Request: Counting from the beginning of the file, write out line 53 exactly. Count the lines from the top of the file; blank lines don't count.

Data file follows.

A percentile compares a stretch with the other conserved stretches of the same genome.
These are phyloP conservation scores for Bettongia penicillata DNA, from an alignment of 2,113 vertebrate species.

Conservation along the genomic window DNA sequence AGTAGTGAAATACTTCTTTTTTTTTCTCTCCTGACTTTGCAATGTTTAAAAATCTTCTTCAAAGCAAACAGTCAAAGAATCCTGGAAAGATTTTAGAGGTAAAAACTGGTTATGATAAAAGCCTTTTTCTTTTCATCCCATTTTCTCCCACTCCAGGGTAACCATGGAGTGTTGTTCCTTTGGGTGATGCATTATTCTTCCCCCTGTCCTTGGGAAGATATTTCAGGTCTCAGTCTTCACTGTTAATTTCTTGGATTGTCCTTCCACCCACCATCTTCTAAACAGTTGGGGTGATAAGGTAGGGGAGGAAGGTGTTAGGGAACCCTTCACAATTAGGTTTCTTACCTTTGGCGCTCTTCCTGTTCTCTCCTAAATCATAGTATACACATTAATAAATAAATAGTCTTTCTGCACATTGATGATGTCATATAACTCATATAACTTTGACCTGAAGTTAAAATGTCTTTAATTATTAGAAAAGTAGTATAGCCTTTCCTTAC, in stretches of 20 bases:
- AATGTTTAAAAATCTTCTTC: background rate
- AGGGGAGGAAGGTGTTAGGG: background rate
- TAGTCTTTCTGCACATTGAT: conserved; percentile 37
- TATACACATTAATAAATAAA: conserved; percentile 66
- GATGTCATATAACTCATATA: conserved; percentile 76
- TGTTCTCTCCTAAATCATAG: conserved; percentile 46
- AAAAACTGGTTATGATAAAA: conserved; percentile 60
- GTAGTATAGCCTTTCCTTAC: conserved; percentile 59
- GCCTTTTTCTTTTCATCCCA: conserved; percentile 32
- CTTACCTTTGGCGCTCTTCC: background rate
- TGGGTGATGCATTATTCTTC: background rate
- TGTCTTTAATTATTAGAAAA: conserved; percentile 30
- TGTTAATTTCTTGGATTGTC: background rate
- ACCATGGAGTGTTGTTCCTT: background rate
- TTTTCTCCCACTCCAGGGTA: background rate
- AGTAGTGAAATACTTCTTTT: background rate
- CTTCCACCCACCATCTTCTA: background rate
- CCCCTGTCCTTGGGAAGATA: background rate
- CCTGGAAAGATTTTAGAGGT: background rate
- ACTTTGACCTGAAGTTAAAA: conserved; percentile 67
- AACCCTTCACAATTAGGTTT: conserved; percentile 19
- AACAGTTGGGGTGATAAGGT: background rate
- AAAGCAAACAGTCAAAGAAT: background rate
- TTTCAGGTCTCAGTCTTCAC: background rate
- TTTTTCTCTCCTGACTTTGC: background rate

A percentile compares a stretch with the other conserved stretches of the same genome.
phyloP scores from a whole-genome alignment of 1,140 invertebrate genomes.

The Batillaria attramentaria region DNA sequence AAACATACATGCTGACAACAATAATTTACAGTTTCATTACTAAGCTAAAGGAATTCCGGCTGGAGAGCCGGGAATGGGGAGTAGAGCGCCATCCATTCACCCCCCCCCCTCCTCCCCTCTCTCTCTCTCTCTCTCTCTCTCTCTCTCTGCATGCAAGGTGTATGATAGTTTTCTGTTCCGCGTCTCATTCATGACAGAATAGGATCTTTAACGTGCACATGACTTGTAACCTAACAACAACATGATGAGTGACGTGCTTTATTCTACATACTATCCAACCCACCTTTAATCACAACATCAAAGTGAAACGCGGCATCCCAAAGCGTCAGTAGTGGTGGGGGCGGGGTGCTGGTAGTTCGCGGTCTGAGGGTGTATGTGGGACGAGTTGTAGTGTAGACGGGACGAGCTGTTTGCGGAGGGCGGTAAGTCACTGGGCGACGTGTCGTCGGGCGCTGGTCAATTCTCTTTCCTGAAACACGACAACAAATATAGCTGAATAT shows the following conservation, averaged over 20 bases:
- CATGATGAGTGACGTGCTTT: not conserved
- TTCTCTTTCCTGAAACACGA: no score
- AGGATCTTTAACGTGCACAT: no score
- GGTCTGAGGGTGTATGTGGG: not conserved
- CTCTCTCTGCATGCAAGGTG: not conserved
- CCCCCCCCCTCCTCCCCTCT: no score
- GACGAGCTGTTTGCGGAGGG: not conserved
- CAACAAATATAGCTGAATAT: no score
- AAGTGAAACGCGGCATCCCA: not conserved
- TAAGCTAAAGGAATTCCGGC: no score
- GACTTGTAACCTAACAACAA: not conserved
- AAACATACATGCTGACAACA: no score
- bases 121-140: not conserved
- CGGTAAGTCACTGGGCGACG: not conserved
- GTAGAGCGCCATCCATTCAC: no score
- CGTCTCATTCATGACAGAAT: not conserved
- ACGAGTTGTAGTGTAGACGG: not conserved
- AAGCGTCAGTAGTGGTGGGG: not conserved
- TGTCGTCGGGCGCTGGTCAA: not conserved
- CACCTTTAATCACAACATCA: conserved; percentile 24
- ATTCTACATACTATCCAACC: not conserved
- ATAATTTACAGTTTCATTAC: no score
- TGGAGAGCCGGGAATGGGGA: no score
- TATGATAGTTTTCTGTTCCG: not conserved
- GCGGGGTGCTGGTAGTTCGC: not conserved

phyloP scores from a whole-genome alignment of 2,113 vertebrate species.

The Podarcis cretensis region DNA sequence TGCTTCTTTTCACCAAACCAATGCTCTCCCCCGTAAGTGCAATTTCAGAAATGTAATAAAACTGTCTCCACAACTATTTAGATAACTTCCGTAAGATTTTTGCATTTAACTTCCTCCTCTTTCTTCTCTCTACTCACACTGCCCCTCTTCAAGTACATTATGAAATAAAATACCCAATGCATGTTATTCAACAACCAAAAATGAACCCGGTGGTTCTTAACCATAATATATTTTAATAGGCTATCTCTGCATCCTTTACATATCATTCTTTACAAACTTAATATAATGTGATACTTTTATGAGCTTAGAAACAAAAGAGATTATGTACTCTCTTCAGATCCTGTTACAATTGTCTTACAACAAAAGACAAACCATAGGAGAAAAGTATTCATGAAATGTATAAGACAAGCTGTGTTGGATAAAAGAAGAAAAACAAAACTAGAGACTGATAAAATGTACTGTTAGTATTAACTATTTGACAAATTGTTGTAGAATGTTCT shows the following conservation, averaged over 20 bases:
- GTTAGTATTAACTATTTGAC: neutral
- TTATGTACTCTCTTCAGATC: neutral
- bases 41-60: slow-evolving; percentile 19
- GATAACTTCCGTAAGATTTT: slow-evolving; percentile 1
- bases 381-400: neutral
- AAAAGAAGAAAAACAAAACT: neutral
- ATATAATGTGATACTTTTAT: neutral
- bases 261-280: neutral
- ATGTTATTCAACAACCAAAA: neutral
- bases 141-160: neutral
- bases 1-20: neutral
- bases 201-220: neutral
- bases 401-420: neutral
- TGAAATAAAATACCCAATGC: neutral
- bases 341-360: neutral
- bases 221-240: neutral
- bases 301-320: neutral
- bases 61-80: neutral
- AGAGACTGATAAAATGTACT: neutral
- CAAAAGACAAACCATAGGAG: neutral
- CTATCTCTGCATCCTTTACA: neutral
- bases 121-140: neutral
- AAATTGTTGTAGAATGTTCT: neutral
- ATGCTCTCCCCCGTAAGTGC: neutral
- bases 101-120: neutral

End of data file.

- ATAATTTACAGTTTCATTAC: no score